Like I said, the idea of having a few randomly show up each week on the other show can be cool, but it’s clearly not random…and outside of Creative dictating who shows up, it could have been nice if WWE created a system to determine it. Names in a hopper? A weekly wild card challenge on each show, determining who would be able to show up? Of course, knowing does eliminate some element of surprise…but then, so too does having the same big names show up every week.

Leaning on Brock….again.

Best Match of the night: Worst match of the night: Crowd Chants of the Night: Star of the Night Spot of the Night: Jobber of the Night: Upset of the Night: Holy Sh** Moment of the Night: Botch of the night: Commentary of the night: LOL Moment of the night: Noteworthy Moment: Overall lowlights: Overall highlights: After the final bell: Results:
Image Credit: provided via wwe.com

During Money In The Bank,  Joe Lisnow and I went back and forth about who would replace Sami Zayn in the match. One name I thought of, but didn’t bet on, was Lesnar. When his music hit, I was like…yep, that’s WWE for us.

I opined before the show that WWE needed to get this right. They had a chance to put someone new and exciting in line to have a run at the top.

To give us Brock Lesnar as that guy? That really came off as WWE is out of touch with why fans are tuning out in droves.

For one thing, even with WWE “eliminating” the rematch clause, most of us expected Lesnar to get a rematch at Rollins during the Jeddah show, because, well, Lesnar had already been announced.

For another, Lesnar does not need a briefcase to get a shot. He can do that through intimidation. Just have Lesnar attack Rollins, either after Rollins had retained against Styles, or on RAW the night after, with the message being clear. Rematch made, no wasted briefcase (note, this is EXACTLY what WWE did on Tuesday when Ziggler and Kingston became official).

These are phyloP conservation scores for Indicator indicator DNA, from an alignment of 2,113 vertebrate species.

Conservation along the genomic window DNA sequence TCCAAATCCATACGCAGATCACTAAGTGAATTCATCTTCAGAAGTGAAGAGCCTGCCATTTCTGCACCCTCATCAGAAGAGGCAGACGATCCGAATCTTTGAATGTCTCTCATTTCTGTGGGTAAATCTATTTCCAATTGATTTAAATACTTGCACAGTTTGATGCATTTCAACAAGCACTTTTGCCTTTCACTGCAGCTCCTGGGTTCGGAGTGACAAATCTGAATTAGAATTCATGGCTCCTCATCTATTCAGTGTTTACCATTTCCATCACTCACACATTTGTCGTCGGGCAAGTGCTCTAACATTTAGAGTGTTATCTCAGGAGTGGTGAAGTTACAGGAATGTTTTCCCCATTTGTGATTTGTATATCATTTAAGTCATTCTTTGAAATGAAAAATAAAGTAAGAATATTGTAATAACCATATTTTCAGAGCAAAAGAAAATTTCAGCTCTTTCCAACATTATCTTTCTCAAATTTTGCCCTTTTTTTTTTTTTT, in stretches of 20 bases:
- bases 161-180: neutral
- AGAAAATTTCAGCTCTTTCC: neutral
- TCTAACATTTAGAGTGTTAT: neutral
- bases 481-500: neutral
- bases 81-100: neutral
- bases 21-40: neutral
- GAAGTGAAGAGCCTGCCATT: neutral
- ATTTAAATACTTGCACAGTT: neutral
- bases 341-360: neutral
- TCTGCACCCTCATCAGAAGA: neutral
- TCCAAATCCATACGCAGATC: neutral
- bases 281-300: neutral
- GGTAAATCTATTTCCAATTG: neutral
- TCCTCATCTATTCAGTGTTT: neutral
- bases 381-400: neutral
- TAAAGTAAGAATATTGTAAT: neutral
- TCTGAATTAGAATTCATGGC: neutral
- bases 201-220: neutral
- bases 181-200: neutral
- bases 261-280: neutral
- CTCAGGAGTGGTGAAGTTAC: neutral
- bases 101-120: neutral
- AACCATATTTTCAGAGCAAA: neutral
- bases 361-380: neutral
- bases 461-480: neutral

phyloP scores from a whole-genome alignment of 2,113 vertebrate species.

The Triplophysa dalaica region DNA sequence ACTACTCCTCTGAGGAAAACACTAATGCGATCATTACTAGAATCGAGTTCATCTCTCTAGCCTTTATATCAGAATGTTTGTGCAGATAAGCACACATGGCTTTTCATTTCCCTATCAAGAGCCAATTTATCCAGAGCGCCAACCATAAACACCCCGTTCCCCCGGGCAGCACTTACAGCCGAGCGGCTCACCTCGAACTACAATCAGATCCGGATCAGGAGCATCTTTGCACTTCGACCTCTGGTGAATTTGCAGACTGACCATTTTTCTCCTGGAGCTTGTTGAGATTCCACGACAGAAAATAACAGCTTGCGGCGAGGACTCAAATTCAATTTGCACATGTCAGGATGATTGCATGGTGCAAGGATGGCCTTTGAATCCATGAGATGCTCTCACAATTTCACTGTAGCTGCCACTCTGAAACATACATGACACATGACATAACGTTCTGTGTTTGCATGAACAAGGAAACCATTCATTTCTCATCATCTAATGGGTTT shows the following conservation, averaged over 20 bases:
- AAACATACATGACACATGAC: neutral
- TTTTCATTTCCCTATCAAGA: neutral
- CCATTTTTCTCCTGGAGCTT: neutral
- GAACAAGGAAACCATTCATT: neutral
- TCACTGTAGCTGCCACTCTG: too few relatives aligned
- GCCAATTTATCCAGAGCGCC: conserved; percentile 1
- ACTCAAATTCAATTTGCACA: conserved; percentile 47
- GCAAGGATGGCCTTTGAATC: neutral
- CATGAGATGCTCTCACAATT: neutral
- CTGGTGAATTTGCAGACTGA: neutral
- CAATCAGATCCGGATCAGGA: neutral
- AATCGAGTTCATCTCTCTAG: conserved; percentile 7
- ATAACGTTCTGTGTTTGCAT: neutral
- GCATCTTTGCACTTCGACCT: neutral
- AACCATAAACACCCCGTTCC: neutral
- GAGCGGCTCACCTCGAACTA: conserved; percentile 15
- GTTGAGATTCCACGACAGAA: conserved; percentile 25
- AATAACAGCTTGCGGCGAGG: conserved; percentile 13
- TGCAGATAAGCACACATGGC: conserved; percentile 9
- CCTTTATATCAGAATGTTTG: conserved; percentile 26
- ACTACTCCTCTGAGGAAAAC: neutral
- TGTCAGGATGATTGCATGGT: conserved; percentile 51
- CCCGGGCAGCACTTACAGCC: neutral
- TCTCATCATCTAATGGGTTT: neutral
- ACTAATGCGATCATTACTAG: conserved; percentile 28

WWE thinks fans want Lesnar. WWE thinks Lesnar still does big bank. Yet WWE has had Superstar after Superstar have rants and promos about the part-timers and Brock is the poster child for that now. Fans do not want a part-timer with the title, where we see it a few times a year. Fans do not need a big superheavyweight fighter as the company’s top champion either. Look at some of the more popular recent champions-AJ Styles, Seth Rollins, Daniel Bryan, Finn Balor-none are big. None have the size or look that Vince is enamored with. What they all can do, however, is work great matches. Sure, Lesnar can sell and work, probably better than he gets credit for…but he has his own five moves of doom.

The 24/7 Belt

This was the cherry on top of the tone deaf sundae.

Image Credit: provided via wwe.com

It’s a title WWE did not need. It’s something I don’t think any fan asked for. It’s something that Vince McMahon reportedly loved.

The rules were an afterthought. The belt is absolutely disgusting and looks downright cheap and stupid. The challenges for it have been borderline insanely stupid. If WWE wanted more comedy, I guess this move makes sense? But, while fans want to be entertained, I do not think fans were dying for more stupid humor to be burning up television time.

Put these all together, and it looks like WWE has been repeatedly making some really bad decisions. None, as implemented, has worked. I’ve even left some other bad ones off (The Viking Experience, anyone?).  AEW goes live this weekend, which means there will be another option for fans to turn to. That is going to get worse when that promotion’s TNT television deal kicks in later in 2019.

WWE can surely be fixed, but they need to stop making bad decision after bad decision, and fast.